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Volunteers hammer to help neighbors

HEART volunteers Bob Dalton (left), Steve Scoles (center) and Mike Ankenny (left) work to make a wheelchair ramp safe for a couple of their fellow South Whidbey community members.  - Breeana Laughlin
HEART volunteers Bob Dalton (left), Steve Scoles (center) and Mike Ankenny (left) work to make a wheelchair ramp safe for a couple of their fellow South Whidbey community members.
— image credit: Breeana Laughlin

A steep and slippery wheelchair ramp is now safe and properly sloped thanks to a small group of South Whidbey volunteers.

Hearts and Hammers workers redesigned and reconstructed the wheelchair ramp at a home on Maxwelton Road last week.

“The work is just perfect. I’ve never seen such a well-constructed ramp before,” said homeowner Suzanne Hackinen. “I am just overwhelmed with happiness.”

The new ramp is a welcome change for both Hackinen and her husband, who has a heart condition.

The old ramp was very steep, and it wasn’t safe for the couple to go in and out of their home.

“Now it’s a proper slope for a wheelchair and a lot safer,” said Steve Scoles, a Hearts and Hammers board member.

The latest group of four Hearts and Hammers volunteers extended the ramp by building a new addition and incorporating the old ramp onto the new section. The workers also added traction and handrails to the structure.

Hearts and Hammers is a South Whidbey volunteer program that builds camaraderie amongst community members by having them participate in projects just like this one.

Volunteers lend their neighbors a helping hand by repairing the homes for people throughout South Whidbey who are physically or financially unable to do so alone.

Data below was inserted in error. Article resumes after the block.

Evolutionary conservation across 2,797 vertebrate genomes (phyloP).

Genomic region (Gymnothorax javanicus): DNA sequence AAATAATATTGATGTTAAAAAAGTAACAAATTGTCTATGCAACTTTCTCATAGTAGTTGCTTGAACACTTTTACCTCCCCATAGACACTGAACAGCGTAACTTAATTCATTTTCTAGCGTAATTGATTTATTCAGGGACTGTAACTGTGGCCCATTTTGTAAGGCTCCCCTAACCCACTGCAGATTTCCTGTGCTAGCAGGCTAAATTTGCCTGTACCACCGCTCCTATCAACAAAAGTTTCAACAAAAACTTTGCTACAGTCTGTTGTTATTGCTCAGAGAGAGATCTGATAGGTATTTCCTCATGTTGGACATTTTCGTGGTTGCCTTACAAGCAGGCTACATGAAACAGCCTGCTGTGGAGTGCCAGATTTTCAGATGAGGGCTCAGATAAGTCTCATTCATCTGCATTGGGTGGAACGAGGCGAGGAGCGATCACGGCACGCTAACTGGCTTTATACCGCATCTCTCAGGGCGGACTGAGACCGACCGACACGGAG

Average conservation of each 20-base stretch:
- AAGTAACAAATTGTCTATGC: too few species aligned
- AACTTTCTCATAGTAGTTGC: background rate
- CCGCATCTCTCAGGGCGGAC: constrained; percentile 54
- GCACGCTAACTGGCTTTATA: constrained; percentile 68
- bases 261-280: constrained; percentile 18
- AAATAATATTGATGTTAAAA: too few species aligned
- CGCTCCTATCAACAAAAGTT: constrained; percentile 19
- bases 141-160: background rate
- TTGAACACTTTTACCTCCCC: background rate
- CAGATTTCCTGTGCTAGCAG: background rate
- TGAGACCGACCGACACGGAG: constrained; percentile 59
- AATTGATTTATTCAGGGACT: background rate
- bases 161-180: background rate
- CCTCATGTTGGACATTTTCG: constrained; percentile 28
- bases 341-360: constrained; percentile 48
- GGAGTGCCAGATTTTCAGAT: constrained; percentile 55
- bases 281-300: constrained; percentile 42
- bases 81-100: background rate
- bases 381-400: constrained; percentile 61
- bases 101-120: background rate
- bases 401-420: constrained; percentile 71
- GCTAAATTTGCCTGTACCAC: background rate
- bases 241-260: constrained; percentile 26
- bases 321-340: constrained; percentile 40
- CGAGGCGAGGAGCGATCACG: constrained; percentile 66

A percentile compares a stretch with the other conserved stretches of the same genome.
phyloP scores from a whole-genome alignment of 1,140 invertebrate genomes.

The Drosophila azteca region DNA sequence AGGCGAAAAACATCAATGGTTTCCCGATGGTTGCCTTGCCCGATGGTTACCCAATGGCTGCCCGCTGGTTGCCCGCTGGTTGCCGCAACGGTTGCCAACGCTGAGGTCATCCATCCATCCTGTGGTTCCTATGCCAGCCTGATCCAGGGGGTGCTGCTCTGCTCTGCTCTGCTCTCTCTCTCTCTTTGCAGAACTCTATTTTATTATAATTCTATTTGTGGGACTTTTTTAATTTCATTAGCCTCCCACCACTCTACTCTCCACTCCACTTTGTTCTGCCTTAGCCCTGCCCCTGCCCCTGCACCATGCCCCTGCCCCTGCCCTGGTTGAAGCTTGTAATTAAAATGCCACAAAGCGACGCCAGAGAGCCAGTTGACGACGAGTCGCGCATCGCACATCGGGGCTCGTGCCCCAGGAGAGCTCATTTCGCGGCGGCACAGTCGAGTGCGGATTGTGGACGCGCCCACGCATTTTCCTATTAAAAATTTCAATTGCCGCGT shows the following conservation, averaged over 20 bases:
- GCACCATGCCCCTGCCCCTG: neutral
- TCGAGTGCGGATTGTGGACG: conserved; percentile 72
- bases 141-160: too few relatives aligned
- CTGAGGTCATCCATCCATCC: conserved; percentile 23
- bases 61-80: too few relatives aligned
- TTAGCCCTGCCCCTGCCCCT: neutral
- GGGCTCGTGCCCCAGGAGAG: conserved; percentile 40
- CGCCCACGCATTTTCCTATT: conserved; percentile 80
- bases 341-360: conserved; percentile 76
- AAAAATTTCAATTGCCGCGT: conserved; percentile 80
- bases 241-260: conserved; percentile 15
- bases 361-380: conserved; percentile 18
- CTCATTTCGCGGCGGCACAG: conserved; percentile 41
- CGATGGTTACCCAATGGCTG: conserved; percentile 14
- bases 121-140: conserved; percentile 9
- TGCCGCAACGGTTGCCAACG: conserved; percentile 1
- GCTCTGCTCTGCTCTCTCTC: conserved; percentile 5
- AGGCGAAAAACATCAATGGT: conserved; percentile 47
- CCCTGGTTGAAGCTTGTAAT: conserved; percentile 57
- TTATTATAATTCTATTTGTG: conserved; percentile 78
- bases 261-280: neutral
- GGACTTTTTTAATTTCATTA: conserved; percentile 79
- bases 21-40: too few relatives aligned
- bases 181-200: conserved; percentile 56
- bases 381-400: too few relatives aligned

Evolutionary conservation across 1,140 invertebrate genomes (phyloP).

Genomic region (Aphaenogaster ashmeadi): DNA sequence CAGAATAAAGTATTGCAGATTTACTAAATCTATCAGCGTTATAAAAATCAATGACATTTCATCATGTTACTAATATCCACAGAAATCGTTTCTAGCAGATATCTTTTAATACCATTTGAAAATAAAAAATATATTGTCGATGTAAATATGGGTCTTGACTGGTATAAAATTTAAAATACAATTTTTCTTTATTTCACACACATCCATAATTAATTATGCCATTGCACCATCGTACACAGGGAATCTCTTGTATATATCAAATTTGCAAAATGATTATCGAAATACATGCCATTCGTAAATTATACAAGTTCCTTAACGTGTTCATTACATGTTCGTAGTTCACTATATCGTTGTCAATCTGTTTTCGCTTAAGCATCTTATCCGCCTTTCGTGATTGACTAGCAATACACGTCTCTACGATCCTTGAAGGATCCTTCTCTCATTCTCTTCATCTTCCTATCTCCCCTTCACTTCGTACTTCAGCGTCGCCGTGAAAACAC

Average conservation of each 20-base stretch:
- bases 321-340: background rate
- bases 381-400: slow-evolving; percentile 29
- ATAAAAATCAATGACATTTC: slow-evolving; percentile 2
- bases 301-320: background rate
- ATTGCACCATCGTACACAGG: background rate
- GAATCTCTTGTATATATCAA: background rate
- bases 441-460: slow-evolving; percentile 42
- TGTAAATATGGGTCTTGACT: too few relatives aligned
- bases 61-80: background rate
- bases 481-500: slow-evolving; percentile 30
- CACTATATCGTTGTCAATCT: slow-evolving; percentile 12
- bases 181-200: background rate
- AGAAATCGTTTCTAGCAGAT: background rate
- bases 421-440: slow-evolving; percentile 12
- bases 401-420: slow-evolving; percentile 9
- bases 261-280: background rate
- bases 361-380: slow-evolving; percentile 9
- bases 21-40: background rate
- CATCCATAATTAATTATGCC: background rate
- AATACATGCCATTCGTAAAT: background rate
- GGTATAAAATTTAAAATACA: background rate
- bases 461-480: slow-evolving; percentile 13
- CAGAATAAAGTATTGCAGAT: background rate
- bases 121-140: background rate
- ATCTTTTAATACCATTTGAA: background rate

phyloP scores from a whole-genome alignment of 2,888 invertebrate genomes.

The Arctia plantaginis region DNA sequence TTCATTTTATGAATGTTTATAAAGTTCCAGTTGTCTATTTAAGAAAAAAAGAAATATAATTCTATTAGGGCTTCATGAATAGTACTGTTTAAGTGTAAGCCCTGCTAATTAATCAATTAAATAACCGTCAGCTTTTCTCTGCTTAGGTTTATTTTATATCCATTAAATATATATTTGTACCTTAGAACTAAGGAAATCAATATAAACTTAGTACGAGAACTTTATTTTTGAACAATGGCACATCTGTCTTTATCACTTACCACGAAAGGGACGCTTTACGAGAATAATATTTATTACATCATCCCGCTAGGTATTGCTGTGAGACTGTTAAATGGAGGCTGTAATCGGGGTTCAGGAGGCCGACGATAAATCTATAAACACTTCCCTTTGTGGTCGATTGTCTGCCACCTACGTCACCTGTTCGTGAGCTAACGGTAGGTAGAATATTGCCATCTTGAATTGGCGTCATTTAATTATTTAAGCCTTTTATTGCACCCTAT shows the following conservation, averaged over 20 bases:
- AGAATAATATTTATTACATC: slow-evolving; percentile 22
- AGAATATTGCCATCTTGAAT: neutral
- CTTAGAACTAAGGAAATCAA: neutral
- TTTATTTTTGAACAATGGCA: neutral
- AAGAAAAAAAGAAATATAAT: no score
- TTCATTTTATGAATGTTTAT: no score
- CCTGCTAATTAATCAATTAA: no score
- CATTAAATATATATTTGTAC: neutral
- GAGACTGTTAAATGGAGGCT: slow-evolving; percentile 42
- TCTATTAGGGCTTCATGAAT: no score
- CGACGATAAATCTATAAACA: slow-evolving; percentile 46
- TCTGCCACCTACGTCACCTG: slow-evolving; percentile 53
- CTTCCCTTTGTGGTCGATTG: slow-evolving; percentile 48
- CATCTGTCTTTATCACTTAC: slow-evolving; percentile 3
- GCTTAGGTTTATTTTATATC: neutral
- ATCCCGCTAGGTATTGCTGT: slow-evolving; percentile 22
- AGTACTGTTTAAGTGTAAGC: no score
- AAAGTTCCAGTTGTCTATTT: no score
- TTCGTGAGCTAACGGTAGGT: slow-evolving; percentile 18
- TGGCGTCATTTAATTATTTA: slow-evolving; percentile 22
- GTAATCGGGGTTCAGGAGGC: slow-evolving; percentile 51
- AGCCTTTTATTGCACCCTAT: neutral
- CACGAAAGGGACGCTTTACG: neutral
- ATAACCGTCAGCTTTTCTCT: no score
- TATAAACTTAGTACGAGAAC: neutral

Most of these projects are completed each year in May, when the Hearts and Hammers program hosts an expansive workday. In past years, the event has attracted about 400 volunteers to work on 35 to 40 houses throughout the area.

But sometimes home-repair situations arise that need attention right away.

“During the year we sometimes get projects that just can’t wait until May,” Scoles said. “So I pull together a team and we do it.”

Scoles is the board member in charge of Hearts and Hammers projects that take place year-round.

They are called HEART, or Home Emergency Action Repair Team.

HEART projects help islanders dealing with situations that involve immediate health or safety concerns, such as electrical failure and leaking roofs.

“We’ll find a way to help these folks out,” Scoles said.

The focus of HEART is to do small jobs that can be completed in about a day by a few volunteers.

HEART volunteers are people who have worked at the May Hearts and Hammers Day and have expressed a willingness to volunteer during other times of the year, too.

The reason for working on Hearts and Hammers projects is simple for many of these volunteers.

“It needs to be done,” said John Goertzel, a worker at the latest HEART project.

The volunteers were glad to be able to lend the helping hand.

“Our mission in Hearts and Hammers is to do projects like this,” Scoles said. “We’re happy to help out the community, and this is one of the things we can do.”

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